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Medicare meets the bidding war

Gregory Warner Apr 19, 2012

Kai Ryssdal: Much tends to be made in the ongoing budget debates about how the government needs to treat its finances as if it were a family — spend only what it takes in. Economists disagree on that, but the fact is, the government’s not like a family in a lot of ways.

When it needs something, for instance, it can’t just go shopping. Whether it’s toilet paper, screwdrivers, ground-to-air missiles, what-have-you — there’s a competitive bidding process. Except when the government is buying medical supplies — oxygen tanks or wheelchairs for Medicare patients.

President Obama said this week that’s gonna change. From the Marketplace Health Desk at WHYY In Philadelphia, Gregory Warner explains.

Gregory Warner: For years, if you wanted to sell an oxygen tank to a Medicare patient, all you needed was a license and a willingness to accept Medicare’s price. There was no bidding process. No rewards for manufacturers who could sell that tank cheaper at a higher volume.

Robert Laszewski: You know we’d probably be better if we went on Amazon.com and bought our durable medical equipment.

Robert Laszewski is a long-time health care consultant. This week, President Obama announced –- not Amazon.com — but a pretty suprising shift. After a successful yearlong experiment, Medicare will roll out a national bidding process for medical equipment. It’s expected to save the government and seniors $42 billion over the next 10 years.

Laszewski: It only makes sense from the market perspective that they go out for bids when they buy something. That’s what big business would do that’s what hospital would do.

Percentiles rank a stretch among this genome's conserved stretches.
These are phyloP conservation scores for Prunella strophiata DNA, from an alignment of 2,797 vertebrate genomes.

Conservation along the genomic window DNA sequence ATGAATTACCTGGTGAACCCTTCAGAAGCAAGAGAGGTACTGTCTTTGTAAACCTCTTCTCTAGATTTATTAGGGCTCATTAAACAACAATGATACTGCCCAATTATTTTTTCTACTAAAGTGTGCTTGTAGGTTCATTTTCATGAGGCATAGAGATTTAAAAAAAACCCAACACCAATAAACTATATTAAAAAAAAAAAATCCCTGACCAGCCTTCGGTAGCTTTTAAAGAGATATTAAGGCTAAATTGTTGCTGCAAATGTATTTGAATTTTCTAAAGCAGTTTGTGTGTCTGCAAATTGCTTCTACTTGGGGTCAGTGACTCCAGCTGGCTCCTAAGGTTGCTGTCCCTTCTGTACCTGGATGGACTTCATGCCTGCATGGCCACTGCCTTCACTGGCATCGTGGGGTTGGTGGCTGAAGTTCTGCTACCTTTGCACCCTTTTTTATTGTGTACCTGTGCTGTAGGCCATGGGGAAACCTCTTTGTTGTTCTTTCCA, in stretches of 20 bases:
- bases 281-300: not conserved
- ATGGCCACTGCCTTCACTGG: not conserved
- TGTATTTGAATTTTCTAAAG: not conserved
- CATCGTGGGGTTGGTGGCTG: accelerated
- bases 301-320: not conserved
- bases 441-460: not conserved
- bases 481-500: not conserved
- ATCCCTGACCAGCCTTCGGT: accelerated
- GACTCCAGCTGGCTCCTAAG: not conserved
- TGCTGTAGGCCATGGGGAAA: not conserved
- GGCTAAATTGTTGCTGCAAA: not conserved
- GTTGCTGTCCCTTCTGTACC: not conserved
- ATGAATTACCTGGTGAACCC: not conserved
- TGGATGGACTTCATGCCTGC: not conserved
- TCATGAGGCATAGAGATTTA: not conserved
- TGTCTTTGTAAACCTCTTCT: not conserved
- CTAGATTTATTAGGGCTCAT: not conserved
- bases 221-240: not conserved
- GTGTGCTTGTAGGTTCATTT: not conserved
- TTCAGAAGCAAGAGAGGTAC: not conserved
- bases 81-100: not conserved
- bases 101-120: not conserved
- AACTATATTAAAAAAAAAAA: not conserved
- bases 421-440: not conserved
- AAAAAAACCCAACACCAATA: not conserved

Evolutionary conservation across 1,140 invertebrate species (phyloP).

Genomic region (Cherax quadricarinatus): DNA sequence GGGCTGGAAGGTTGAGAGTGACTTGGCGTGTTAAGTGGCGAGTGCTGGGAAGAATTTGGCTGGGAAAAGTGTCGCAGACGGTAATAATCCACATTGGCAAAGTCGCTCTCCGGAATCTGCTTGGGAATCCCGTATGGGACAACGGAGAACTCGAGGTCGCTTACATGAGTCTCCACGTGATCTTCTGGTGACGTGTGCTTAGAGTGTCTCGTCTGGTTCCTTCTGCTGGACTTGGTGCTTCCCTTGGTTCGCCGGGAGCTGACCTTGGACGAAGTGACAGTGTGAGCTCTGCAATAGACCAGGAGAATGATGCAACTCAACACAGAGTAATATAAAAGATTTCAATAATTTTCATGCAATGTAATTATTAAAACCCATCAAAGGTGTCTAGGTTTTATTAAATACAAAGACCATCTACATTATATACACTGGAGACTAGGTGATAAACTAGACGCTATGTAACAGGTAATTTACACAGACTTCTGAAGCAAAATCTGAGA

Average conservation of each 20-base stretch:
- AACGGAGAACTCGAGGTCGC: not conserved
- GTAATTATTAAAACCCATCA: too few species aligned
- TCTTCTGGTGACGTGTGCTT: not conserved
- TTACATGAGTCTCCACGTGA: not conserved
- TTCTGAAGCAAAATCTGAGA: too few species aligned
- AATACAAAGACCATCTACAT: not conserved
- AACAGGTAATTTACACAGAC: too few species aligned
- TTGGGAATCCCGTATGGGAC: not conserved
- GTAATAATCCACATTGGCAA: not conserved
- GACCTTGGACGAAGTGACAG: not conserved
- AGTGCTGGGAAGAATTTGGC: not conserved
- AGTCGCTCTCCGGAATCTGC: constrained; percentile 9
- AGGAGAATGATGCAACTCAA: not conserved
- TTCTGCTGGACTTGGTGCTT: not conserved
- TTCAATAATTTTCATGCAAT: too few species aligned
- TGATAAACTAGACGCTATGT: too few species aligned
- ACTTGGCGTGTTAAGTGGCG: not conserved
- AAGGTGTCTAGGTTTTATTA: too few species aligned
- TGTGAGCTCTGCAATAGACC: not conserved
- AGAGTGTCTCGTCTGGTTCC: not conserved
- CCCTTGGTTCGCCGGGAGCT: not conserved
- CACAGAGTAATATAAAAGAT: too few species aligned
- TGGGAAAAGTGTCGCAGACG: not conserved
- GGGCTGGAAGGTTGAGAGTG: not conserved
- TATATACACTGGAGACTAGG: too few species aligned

But for decades it’s what Congress refused to do. Competitive bidding rewards big manufacturers with economies of scale. This could put a lot of little guys out of business.

Gail Wolensky: There are a lot of little guys. And they have employment in the local districts. And they contact their members of Congress. And usually Congress caves.

Gail Wolensky is a former director of Medicare. She’s now a senior fellow at Project Hope. She says the future of health care reform depends on the governments ability to reward the best performers. If there was this much political resistance to comparing one wheelchair maker to another, how about when the products are harder to compare? Like rewarding the safer hospital? Or the more effective surgeon? Solving that puzzle she says is the key to real reform.

In Philadelphia, I’m Gregory Warner for Marketplace.

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